The pro side Last week, the joint committee heard testimony largely from those who want to expand the film and video credit contained in House Bill 2167.

The room was full of advocates. But Rep. Vicki Berger, R-Salem, a House co-chairwoman of the joint committee, said she wants to hear from people who can tell her specifically what a tax break means in terms of jobs or economic activity.

"We did not want to hear from Vince Porter," Berger said referring to the director of the Governor's Office of Film and Television. "We want to hear from the hardware store owner who speaks to what it does for him."

Berger said she was fascinated by the testimony of Bruce Lawson, who has made a living for 30 years as a key grip — the technician in charge of cameras in a production.

Lawson said the tax incentive has spurred the industry's growth in Oregon. He and his two brothers have joined to form Elite Camera Cars, and they are able to hire more people when a specific show is in production. On a full-time basis, he said, he would earn $31 per hour.

"This year has the best potential in the 30 years I've been doing this," he said. "It would be a shame to kill this momentum."

Direct spending on qualifying film and television projects for the past four years, through Dec. 1, is pegged by the state film office at $178.5 million. Such projects' average pay is a third above the state per-capita figure. Among the bill's supporters are the Oregon AFL-CIO labor federation, Oregon Business Alliance, and Oregon Restaurant and Lodging Association.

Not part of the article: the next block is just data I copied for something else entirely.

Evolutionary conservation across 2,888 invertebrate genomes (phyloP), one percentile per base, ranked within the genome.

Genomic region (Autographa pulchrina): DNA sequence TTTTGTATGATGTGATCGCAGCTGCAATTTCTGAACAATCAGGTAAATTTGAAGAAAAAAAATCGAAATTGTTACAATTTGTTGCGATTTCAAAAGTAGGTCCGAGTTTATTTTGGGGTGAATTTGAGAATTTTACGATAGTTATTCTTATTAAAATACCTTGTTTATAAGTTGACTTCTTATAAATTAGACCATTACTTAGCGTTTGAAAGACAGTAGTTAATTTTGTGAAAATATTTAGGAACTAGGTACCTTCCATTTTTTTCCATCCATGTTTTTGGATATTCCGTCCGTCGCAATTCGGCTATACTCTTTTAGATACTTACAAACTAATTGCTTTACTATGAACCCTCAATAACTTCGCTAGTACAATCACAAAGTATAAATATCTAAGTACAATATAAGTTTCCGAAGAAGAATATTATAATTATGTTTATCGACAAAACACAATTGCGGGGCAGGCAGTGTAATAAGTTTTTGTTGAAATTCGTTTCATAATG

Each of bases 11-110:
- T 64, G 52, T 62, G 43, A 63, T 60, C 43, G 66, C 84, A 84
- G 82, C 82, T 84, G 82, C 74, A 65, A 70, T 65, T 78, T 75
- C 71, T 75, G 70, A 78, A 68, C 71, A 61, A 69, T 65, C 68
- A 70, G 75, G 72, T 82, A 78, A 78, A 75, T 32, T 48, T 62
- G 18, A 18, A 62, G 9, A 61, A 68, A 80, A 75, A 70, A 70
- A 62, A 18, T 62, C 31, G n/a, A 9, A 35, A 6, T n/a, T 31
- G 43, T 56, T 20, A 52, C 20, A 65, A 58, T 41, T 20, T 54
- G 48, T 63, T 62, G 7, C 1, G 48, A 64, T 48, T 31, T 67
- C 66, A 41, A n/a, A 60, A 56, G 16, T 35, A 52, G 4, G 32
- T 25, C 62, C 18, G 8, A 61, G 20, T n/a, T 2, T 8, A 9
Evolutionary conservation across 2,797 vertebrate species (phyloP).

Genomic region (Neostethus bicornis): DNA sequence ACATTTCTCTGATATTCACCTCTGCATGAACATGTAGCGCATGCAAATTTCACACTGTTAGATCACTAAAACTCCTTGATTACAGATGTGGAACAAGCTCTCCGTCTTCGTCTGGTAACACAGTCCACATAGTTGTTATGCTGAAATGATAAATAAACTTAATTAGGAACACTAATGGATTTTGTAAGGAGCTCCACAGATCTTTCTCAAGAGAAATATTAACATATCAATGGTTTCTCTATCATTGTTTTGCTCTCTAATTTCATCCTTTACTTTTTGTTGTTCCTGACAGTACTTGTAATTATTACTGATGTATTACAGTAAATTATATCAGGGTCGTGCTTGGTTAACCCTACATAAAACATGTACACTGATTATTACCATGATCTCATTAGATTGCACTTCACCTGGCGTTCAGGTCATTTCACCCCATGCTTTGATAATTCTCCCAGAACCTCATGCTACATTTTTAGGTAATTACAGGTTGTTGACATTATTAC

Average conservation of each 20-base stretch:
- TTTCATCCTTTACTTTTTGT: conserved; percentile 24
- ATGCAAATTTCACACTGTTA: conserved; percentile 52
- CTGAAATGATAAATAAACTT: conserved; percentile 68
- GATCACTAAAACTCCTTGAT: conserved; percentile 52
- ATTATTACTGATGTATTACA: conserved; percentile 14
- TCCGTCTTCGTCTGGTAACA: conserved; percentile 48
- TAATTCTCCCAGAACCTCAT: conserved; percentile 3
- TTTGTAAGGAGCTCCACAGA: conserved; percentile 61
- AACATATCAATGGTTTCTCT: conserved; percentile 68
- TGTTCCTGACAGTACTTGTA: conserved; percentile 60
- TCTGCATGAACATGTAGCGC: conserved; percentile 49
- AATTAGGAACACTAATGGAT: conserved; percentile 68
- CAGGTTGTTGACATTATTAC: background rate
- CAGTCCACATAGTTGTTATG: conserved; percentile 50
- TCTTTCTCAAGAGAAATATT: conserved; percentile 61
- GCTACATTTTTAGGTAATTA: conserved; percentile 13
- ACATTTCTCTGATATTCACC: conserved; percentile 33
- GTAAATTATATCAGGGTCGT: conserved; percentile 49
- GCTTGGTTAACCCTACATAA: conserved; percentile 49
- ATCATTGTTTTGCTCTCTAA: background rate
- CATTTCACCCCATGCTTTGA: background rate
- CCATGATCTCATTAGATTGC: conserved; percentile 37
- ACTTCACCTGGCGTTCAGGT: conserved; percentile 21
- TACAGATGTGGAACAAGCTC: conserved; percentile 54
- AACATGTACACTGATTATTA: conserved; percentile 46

"We got the message, loud and clear, that we are a creative center for this industry and poised to have a lot of economic development and good jobs," Berger said. "But they don't go to states without some sort of incentive."

A good use? Chuck Sheketoff, executive director of the Oregon Center for Public Policy based in Silverton, said taxpayers would be better off if the state gave direct grants to production companies rather than tax incentives to those who pay into the production fund.

"The film companies get subsidies based on how much they spend in Oregon," he said in an interview. "The person who gets the tax credit is smarter than us, and shows up at the (state) film office to buy at 90 or 95 cents a credit worth $1 on the tax return. These people have nothing to do with films, but they get the money for the credit."

He also said the resulting jobs are dependent on a continuing tax break, as opposed to incentives for startup manufacturers that can be phased out.

Sheketoff testified when the bill was in the economic development committee on Feb. 9, a day after his think tank released a report.

A paper issued by the Center on Budget and Policy Priorities, based in Washington, D.C., said so many states offer such incentives — the number is up from just five states in 2002 — that it is not a good investment.

"Nearly every state could do a better job of evaluating tax expenditures against their original goals and determining whether or not they are cost effective," they wrote. "Ideally, tax expenditures should be considered in the same manner as the general-fund budget — all spending subject to similar scrutiny and to similar reductions in times of deficit — as part of a balanced approach to closing budget gaps."